This is the message of the cross. This is how Christians are to join with Jesus in overcoming evil: when we are mistreated we bless these who do evil to us, hate us, revile us, and even kill us. I admit, this is not incredibly American. It surely is not John Wayne or Clint Eastwood. It is Jesus. This is what it appears like to stick to Jesus.

The Word of God

Practically as a side note, we have to have to be incredibly cautious when we study the phrase, “word of God” and mentally replace it with, “the Bible.” These two phrases “word of God” and “the Bible” are connected, but not synonymous. When the biblical authors are speaking about the “Scriptures,” they will say they are speaking about the “Scriptures.” But when they are speaking about the “word of God,” they are speaking about a thing far much more precise than all of the Scriptures.

Peter tells his audience they have been born once more by way of the “imperishable seed” of the word of God. Peter references Isaiah 40:six-eight, “All flesh is grass, and all its beauty is like the flower of the field. The grass withers, the flower fades…but the word of our God will stand forever.” In other words, God normally delivers on his word. Peter is telling his audience that even even though they are suffering ideal now, they can take self-confidence in the reality that they will be rescued from their suffering mainly because God has spoken.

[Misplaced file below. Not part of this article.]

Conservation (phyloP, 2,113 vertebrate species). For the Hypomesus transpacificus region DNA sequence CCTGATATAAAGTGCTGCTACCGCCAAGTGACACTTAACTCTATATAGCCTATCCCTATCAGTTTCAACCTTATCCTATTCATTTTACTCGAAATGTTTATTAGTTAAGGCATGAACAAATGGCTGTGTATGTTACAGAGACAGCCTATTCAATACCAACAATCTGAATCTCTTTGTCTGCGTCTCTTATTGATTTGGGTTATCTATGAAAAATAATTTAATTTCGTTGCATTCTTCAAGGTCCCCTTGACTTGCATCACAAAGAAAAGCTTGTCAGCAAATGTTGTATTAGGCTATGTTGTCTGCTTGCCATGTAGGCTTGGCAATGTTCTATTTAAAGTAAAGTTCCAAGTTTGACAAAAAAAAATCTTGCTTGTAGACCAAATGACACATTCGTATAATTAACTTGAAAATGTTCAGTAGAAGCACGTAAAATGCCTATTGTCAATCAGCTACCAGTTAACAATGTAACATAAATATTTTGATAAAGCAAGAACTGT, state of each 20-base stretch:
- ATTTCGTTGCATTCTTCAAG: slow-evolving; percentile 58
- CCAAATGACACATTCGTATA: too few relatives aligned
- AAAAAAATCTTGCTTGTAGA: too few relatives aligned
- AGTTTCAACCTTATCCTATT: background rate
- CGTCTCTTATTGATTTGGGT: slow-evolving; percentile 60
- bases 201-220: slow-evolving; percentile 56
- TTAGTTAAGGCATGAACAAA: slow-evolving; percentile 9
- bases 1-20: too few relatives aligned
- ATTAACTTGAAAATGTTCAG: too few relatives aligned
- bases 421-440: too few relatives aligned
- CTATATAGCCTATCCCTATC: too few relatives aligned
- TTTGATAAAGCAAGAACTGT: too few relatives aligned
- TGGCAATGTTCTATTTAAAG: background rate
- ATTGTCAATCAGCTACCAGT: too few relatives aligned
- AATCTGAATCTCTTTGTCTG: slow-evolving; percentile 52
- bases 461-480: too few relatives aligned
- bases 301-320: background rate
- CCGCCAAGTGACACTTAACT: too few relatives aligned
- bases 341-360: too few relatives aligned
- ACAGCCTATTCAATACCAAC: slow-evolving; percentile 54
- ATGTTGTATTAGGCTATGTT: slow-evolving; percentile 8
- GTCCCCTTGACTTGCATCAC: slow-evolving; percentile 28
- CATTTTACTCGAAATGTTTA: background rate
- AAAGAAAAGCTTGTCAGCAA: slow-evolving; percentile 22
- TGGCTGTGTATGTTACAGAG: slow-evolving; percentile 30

So when you study “word of God” or “word of the Lord,” do not generalize these phrases by interpreting them to imply “Bible” or “Scriptures.” Fully grasp that “the word of God” is a thing incredibly precise, a guarantee or command that proceeds from God and accomplishes his will in the planet. It is this “word” that John says “became flesh” (John 1:14). Jesus is not the Bible, but he is the word of God.

Saved by Baptism

When Peter tells his audience that baptism now saves them, what does this have to do with his general theme of, “You’re suffering ideal now as exiles, but mainly because you have been born once more by the imperishable word of God, you ought to have confident hope”?

When we pull 1 verse out of context that says baptism saves us, we may believe it indicates we are forgiven of our sins mainly because of baptism. We are forgiven when we are baptized, but that is accurate mainly because other passages say it (Acts two Romans six), not mainly because this passage says it.

In this passage, Peter appears to have a slightly distinctive emphasis. He tells his audience they are becoming saved ideal now by the water of baptism the identical way Noah and his family members had been saved by the waters of the flood. From what was Noah saved? Following the logic of Peter’s argument, Noah suffered mistreatment by disobedient individuals, “while the ark was becoming ready.” The water of the flood came and saved Noah from these disobedient individuals.

In the identical way, mistreated and suffering Christians can take heart that their rescue has currently begun. The waters of baptism are now saving us. The waters of baptism separate these of us who are becoming saved, from these who are rejecting the message of Jesus. So we can confidently and peacefully reside with mistreatment mainly because we are becoming rescued from this life of suffering and our new life will quickly be revealed.

I adore you and God loves you,

Wes McAdams